The opening of the Northern Prawn Fishery (NPF) tiger prawn season on Sunday 1 August will see 52 trawlers and crews set sail to catch tiger prawns across Australia’s top end.
The tiger prawn season is a major contributor to the NPF’s position as one of Australia’s most valuable Commonwealth fisheries, with an estimated value of $120m in 2018-19.
AFMA CEO, Wez Norris, said co-management of the NPF between AFMA and the NPF Industry Pty Ltd (NPFI) continues to deliver consumers with sustainably caught wild tiger prawns through effective management of this natural resource.
“NPFI continues to demonstrate responsible stewardship in the NPF. Industry-led initiatives such as industry developed Bycatch Reduction Devices (BRDs) has significantly reduced the fishery’s environmental impacts.”
“Limits on daylight trawling reduces the catch of egg-bearing female tiger prawns, ensuring that prawn stocks will be around for generations of seafood lovers.” said Mr Norris
NPFI CEO Annie Jarrett said that as Australia’s largest, most advanced prawn fishery, environmental initiatives and world-class management has ensured that the NPF retains its status as one of only a few prawn fisheries around the world to be certified as sustainable by the Marine Stewardship Council – the independent global standard for best practice fishery sustainability.
“We are committed to working closely with government regulators and scientists to ensure the NPF is responsibly and sustainably managed, now and into the future” said Ms. Jarrett.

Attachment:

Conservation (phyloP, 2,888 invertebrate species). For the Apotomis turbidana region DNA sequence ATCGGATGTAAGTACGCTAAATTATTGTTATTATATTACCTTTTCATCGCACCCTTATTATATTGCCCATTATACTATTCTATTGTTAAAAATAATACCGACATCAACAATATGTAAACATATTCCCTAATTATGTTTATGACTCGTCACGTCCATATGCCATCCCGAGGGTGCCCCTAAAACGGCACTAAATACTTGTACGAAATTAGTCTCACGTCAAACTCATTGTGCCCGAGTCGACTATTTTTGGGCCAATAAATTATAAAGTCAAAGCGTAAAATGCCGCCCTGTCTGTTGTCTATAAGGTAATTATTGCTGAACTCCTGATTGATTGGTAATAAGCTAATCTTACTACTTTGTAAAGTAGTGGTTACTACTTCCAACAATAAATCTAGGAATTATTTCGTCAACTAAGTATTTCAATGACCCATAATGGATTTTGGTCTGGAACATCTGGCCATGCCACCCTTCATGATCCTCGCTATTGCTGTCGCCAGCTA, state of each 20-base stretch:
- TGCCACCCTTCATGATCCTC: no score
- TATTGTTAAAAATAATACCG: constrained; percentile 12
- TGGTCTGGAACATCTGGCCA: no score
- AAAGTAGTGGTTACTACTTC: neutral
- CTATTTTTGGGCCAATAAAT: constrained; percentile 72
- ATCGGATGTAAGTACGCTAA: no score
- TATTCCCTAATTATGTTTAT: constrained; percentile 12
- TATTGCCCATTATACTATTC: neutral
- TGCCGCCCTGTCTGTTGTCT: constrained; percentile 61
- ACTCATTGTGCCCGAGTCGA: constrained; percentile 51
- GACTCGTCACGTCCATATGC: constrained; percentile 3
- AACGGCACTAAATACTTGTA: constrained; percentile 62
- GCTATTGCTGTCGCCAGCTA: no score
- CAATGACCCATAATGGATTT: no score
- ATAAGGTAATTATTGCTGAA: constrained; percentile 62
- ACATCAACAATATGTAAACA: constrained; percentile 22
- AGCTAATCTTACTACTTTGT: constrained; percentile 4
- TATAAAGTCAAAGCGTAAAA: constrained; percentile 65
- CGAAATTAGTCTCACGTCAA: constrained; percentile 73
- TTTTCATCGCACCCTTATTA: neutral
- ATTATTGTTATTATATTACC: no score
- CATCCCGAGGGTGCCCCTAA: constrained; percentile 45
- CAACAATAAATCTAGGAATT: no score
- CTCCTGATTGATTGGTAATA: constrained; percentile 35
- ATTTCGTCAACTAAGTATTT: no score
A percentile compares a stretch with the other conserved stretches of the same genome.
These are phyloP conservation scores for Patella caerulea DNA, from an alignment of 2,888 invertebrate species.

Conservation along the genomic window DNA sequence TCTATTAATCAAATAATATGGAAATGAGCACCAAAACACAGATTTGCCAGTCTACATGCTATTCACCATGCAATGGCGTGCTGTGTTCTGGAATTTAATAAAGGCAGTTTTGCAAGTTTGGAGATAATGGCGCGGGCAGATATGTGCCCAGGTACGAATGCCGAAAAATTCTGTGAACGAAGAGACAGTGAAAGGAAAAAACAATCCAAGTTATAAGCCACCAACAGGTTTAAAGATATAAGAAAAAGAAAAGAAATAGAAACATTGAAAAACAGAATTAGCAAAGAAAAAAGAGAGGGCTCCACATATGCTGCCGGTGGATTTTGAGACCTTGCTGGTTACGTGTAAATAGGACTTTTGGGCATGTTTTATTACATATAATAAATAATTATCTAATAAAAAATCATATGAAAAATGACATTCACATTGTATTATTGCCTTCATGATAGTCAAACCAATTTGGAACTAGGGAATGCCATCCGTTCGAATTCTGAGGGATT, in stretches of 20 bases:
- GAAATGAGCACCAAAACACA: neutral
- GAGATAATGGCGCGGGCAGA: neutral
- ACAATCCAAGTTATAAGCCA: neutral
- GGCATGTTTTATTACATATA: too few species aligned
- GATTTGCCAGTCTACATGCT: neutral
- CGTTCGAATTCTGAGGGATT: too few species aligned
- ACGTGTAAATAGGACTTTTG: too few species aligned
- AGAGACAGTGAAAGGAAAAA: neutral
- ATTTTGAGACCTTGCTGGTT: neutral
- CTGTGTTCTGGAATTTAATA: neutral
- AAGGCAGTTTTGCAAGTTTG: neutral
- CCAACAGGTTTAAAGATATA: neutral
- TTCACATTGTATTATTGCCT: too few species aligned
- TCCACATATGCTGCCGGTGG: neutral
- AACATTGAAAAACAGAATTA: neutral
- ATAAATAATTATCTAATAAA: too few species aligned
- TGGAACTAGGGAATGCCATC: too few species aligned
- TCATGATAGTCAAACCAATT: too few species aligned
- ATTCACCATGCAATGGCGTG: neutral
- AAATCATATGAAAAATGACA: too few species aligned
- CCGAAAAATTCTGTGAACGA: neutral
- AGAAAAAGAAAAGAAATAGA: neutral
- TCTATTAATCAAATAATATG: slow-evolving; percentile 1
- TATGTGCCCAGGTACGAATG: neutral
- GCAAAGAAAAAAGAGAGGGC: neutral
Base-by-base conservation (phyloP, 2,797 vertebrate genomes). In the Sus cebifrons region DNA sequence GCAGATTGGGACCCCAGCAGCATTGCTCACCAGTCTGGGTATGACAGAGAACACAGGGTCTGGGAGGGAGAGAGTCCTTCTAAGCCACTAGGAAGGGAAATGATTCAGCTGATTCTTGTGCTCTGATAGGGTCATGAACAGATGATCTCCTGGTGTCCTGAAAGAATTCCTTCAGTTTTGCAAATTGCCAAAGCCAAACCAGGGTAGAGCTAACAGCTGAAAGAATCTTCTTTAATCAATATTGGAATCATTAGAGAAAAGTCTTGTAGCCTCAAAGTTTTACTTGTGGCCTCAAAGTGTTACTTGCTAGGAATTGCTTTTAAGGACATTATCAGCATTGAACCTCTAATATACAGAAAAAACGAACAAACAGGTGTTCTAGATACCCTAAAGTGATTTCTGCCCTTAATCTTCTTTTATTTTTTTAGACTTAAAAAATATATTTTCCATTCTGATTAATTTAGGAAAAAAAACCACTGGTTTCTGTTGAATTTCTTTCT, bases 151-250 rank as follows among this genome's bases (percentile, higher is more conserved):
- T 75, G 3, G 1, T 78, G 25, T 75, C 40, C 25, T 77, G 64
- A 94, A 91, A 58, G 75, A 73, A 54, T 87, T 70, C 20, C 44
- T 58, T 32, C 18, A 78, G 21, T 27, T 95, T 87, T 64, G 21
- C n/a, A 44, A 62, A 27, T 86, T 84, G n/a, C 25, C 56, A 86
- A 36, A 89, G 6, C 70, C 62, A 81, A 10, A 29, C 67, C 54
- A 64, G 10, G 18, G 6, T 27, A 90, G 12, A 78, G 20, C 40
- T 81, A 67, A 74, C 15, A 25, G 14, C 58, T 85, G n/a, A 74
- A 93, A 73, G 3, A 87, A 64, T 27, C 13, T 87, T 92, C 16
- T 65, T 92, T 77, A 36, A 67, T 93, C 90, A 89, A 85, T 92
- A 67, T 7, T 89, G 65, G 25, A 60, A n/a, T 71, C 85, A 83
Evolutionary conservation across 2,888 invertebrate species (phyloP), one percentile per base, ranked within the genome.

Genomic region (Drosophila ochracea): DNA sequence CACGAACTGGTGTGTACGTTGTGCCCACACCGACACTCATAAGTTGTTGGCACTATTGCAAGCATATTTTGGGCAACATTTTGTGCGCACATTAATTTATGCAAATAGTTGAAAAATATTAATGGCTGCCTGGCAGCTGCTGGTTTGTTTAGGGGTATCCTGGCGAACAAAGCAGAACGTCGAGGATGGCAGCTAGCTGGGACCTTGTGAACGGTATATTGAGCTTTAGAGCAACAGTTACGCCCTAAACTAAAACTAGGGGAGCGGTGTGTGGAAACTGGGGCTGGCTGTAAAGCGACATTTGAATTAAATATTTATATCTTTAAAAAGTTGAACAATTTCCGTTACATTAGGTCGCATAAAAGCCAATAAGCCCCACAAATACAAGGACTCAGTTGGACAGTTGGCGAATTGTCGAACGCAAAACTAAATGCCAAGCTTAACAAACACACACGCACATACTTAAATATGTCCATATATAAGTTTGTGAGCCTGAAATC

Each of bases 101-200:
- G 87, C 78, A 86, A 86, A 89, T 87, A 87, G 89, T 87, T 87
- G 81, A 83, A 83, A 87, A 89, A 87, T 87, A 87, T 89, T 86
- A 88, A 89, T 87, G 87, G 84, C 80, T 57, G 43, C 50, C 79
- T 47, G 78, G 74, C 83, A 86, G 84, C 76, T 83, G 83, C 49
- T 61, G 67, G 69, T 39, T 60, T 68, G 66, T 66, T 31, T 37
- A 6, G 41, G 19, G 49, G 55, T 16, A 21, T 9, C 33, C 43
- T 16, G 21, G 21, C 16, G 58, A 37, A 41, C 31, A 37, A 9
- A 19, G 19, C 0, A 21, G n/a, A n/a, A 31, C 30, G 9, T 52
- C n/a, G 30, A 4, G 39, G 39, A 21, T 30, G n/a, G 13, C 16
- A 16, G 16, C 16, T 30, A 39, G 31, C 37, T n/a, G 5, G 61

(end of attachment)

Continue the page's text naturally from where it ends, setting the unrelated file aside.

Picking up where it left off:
The NPF produces between 5000 and 8000 tonnes of prawns each year, providing Australians with MSC certified sustainably caught banana, tiger and endeavour prawns.
As one of the biggest prawns in the world, growing up to 30cm, tiger prawns are a popular choice with top hotels and restaurants.
Australian prawn fans can also enjoy MSC-certified tiger prawns at home. Easily identified by their impressive stripes, tiger prawns not only taste good, they also look good! Look for the MSC blue tick on labels at your local seafood supplier.
The Redleg Banana Prawn Sub-Fishery in the Joseph Bonaparte Gulf (JBG) will also re-open for fishing on 1 August following a closure during the banana prawn season to ensure the fishery remains both profitable and sustainable.
Dedicated crews spend up to four months searching for prawns, closely monitoring their catch to protect the pristine tropical ecosystem. The NPF stretches across approximately 770,000 square kilometres of from Cape York in Queensland to Cape Londonderry in the Kimberley, and its major landing ports are Cairns, Darwin, and Karumba. The season is set to close on 30 November, unless in-season catch rate triggers prompt an early closure.
To discover more about lives of fishers in the NPF and how they are working to reduce the environmental impact of trawling, check out the Australian Wild Prawns website.